A recurring topic when I speak to clients is the importance of blogging. Is it really necessary? Why does my business need to blog? Will blogging attract my ideal customers? The simple answer is yes, blogging for business is vital and should be a part of any strategic marketing campaign.
Not to say it is easy. Yes, blogging for business can a pain at times. You have to put aside to time to work on something that you may not see an immediate benefit from. This is especially hard when when there are so many fires to put out on a day-to-day basis. However, blogging is one of the best investments you can make in your business.
First, let’s define blogging (in my terms). Blogging is simply writing an informal piece that goes up on your site. It does not have to follow the writing rules you learned in school—and most likely shouldn’t. This is a place where your client gets to know you and your offerings, not how well you learned writing technique.
Here is a blogging for business statistic that can not be ignored: Businesses that blog generate 126% more leads and subscribers.
Um, that is a bit crazy, right?! But why? Great question. Here are my top five reasons your business should be blogging:
1. Search Engine Optimization
There are a few ways blogging helps your SEO. The first one is that when your website is updated regularly it allows Google to see your site as a viable business. Active businesses on Google are crawled more often and appear to be a more reliable source.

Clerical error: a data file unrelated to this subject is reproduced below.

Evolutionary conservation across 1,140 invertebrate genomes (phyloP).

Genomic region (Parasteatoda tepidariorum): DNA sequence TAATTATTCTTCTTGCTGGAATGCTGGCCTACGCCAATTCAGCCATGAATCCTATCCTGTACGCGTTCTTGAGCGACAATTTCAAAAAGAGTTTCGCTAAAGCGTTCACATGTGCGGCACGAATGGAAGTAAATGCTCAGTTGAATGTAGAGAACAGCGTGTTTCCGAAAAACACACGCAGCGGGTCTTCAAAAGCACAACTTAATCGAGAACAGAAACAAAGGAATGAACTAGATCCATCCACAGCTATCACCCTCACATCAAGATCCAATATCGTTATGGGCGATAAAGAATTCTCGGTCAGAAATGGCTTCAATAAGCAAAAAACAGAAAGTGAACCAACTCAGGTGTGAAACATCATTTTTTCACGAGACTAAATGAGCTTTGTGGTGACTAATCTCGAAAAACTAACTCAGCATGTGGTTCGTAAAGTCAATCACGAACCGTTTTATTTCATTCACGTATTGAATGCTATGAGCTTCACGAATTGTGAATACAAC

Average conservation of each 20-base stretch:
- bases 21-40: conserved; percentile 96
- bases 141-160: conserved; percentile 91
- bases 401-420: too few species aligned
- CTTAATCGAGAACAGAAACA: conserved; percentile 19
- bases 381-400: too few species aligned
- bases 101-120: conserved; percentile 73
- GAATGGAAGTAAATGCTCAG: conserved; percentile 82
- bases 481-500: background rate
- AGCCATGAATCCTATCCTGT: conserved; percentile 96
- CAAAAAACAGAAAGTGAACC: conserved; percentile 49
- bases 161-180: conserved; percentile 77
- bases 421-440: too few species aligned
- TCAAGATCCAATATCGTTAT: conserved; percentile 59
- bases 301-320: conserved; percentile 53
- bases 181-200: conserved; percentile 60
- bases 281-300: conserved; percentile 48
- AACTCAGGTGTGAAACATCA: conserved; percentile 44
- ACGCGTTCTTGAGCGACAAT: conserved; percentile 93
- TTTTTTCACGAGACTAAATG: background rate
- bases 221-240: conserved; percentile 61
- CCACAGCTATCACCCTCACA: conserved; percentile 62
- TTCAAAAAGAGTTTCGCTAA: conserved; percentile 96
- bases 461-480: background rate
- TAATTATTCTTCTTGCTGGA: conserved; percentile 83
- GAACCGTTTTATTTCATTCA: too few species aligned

Each time you blog you have another page that can be indexed by google. Which simply means that every time you have a new updated page on your website it is a cue to Google to take a look. According to TechCient, “Websites with blog content have 434% more search engine indexed pages than those that don’t publish.” Whoa!
Another way blogging for business helps with SEO is the time people spend on your website. Search engines take into consideration the time a user spends perusing your site. The more interesting content there is to read, the more time a user hangs out, which in turn helps your analytics.
Also, when you are blogging, be sure to use long-tail keywords (keyword phrases) thoughtfully and often. When you do this, it allows internet searchers who are inputting your keywords into a search bar the ability to find you. Be sure to include your keywords in your URL, blog post title, headings, subheadings, in your copy, meta tag descriptions, image title and alt text.
2. Makes you an expert in your field
When you are blogging for business consistently in your area of expertise you are posing yourself as an authority on that subject.
Think about it—you go online searching for a new hairstyle. You are thinking about going for a pixie cut, but you haven’t had your hair cut by a proper hairstylist in forever. Friends of yours get their hair done, but they all have long hair or bob cuts and you want to go short. You start searching for cuts online and find someone in your area who has written blog posts about this very topic and you can see her work. You then head to her Instagram and see other haircuts she has done. Maybe you check out her Facebook business page.
Do you see where I am going? All of this can be accomplished by one organic Google search. As a customer, would you choose a hairdresser that has thoughtfully added information online versus another who has a static website? Probably not. Not to mention that you would probably not find the other hairdressers website because it is stagnant and Google is not recognizing it!
This scenario can be true in almost any field. I am using a hairstylist because it was the first thing that came to mind, but you get the picture.